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SDN Journal: Article

What CIOs Need to Know Today About SDN

SDN is a dynamic network architecture that transforms traditional network backbones into intelligent service-delivery platforms

  1. SDN is not just today's fad or buzzword.

SDN is a new, dynamic network architecture that transforms traditional network backbones into more intelligent service-delivery platforms. IT leaders can use SDN as a tool to change the way they do business. For example, enterprises can foster closer relationships with their customers by offering greater online access to select data over the enterprise network. A financial services firm can give large corporate customers the opportunity for third-party reporting, governance, or even allow analytics firms to directly access enterprise credit card transactions, obviating the need for intermediate sites and cumbersome manual process steps that are needed to provide sufficient multi-level security. An SDN would create virtual network partitions governed by stringent and limited access policies, and security to decrease unauthorized access.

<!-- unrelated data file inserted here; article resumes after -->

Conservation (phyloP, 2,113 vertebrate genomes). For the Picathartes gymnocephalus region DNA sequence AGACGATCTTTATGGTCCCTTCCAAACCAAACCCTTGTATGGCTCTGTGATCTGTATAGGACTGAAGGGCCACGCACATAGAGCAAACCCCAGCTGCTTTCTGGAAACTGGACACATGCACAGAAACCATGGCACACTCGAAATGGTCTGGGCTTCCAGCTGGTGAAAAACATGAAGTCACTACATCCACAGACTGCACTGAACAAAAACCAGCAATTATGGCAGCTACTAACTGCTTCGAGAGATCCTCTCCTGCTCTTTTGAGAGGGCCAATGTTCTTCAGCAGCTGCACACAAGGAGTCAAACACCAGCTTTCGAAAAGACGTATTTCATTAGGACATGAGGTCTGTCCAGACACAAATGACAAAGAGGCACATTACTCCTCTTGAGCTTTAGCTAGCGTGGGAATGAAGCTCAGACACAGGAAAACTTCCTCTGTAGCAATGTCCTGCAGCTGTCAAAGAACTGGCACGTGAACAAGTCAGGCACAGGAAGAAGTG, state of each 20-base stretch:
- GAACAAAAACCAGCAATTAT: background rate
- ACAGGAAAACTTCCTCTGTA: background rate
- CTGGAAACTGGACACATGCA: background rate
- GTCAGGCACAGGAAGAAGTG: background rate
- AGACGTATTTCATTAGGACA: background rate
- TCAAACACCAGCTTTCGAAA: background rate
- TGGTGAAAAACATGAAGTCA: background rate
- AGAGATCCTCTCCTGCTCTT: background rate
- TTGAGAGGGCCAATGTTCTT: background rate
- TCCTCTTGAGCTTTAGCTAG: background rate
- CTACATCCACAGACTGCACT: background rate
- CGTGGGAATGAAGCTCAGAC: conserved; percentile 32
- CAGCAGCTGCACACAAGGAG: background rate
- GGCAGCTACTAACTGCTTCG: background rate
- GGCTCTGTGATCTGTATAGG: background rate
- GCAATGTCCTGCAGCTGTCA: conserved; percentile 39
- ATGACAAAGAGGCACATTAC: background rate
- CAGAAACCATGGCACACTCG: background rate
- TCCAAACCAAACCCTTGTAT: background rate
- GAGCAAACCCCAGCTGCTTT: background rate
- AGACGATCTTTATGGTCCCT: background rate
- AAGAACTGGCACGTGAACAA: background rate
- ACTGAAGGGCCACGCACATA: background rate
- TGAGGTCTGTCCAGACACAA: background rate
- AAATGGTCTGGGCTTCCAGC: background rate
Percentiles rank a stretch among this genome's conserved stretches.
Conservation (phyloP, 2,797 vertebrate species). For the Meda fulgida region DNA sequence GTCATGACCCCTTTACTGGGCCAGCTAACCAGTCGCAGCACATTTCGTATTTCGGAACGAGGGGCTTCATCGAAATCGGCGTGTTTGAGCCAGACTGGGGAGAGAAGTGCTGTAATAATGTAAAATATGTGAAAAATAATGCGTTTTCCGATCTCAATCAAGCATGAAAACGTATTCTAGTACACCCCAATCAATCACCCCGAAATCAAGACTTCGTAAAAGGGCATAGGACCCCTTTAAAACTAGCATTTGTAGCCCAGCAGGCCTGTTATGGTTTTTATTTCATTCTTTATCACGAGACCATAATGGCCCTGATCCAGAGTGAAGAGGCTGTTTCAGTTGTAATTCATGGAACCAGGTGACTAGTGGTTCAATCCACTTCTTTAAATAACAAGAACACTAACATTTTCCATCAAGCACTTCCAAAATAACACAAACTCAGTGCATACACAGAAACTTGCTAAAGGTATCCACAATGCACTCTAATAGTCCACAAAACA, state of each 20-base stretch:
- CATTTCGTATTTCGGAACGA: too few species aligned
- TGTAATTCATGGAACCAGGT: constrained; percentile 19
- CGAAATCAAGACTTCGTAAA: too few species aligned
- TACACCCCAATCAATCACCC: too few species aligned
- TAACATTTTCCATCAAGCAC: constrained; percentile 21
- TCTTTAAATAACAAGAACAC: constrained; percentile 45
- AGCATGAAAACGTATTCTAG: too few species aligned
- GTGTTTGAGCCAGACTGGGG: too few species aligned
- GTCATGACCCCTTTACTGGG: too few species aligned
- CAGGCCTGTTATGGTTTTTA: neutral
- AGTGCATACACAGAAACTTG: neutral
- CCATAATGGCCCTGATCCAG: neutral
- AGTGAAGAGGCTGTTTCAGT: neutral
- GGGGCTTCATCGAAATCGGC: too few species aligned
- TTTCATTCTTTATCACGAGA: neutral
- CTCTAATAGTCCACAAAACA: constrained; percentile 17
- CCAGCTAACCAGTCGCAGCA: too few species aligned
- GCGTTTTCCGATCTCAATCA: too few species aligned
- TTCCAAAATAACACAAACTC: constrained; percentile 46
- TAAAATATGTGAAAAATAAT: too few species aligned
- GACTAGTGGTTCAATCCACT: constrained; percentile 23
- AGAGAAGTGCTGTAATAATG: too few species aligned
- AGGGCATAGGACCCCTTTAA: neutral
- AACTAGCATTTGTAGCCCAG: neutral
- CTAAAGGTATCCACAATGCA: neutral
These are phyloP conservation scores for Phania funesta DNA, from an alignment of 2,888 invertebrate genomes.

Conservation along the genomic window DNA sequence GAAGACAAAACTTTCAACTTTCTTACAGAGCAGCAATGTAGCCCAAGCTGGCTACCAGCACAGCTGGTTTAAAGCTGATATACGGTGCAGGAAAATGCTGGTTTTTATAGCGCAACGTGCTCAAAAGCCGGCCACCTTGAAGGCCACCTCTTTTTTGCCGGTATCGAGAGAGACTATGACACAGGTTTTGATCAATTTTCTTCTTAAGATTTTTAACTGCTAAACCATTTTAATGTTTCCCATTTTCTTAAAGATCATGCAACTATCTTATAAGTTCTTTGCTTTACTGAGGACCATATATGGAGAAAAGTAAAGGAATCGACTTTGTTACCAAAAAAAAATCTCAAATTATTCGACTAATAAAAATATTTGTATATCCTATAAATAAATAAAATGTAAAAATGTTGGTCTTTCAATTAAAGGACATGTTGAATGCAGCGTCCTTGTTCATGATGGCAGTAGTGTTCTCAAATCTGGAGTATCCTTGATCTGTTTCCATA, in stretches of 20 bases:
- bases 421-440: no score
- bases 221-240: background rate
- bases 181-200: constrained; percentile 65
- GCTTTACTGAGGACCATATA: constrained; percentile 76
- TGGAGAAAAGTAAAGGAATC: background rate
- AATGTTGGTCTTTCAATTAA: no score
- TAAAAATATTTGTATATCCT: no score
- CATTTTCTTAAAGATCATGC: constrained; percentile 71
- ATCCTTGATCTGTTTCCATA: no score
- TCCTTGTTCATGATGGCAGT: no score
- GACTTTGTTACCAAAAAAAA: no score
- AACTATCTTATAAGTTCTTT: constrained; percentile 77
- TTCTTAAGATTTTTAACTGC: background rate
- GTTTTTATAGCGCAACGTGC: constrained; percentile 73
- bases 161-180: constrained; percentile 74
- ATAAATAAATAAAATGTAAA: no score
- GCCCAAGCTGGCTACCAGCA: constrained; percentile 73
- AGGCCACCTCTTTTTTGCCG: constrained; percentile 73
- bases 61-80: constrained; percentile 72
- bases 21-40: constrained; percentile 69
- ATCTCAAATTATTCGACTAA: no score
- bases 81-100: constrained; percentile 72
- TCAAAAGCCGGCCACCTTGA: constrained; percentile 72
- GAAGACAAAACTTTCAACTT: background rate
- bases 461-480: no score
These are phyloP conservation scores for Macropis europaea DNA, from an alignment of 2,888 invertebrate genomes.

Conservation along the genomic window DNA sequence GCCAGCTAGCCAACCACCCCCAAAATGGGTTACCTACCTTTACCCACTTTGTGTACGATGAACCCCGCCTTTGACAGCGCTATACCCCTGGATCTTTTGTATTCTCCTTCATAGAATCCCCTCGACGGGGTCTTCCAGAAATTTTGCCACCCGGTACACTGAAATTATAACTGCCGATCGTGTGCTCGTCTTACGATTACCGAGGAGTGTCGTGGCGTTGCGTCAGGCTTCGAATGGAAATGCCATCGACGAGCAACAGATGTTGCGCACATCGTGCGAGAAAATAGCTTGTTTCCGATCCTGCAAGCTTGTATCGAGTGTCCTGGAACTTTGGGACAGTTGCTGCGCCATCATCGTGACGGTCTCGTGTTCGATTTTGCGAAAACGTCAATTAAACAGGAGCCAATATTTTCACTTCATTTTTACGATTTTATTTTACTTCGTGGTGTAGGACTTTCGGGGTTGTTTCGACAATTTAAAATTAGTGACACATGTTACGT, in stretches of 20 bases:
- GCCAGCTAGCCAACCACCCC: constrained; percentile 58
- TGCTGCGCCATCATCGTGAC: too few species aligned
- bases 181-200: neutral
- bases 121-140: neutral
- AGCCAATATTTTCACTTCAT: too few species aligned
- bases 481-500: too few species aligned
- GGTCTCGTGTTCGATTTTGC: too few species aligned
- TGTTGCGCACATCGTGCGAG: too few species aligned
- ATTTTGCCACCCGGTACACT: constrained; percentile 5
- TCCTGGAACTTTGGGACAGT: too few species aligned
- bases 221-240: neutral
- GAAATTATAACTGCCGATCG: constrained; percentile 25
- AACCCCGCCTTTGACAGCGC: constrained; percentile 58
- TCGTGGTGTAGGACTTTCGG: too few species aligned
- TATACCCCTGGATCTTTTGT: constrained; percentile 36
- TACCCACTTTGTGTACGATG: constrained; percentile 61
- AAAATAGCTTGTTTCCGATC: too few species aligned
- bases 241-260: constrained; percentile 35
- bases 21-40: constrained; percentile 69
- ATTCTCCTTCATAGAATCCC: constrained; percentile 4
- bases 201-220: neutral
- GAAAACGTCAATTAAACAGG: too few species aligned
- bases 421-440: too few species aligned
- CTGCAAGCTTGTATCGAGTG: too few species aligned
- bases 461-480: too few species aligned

1. SDN enables the cloud and aids the large enterprise transitioning to IT-as-a-Service

Today, large enterprises typically use cloud services for email, application hosting or non-critical storage backup to cloud data centers, which are accessed over low -speed IP networks that statistically multiplex data as the network permits. Over the next few years, enterprise will leverage the cloud for distributed database access of increasing amounts of data and for both platform and infrastructure services. As the use of the cloud becomes more prominent, IT will need a more flexible and intelligent network to capitalize on the potential that the cloud represents. A cloud-ready network must be able to dynamically respond when IT needs to move large amounts of data, without bottlenecks, security holes or data loss. SDN makes this happen.

  1. SDN's shift to automation streamlines labor costs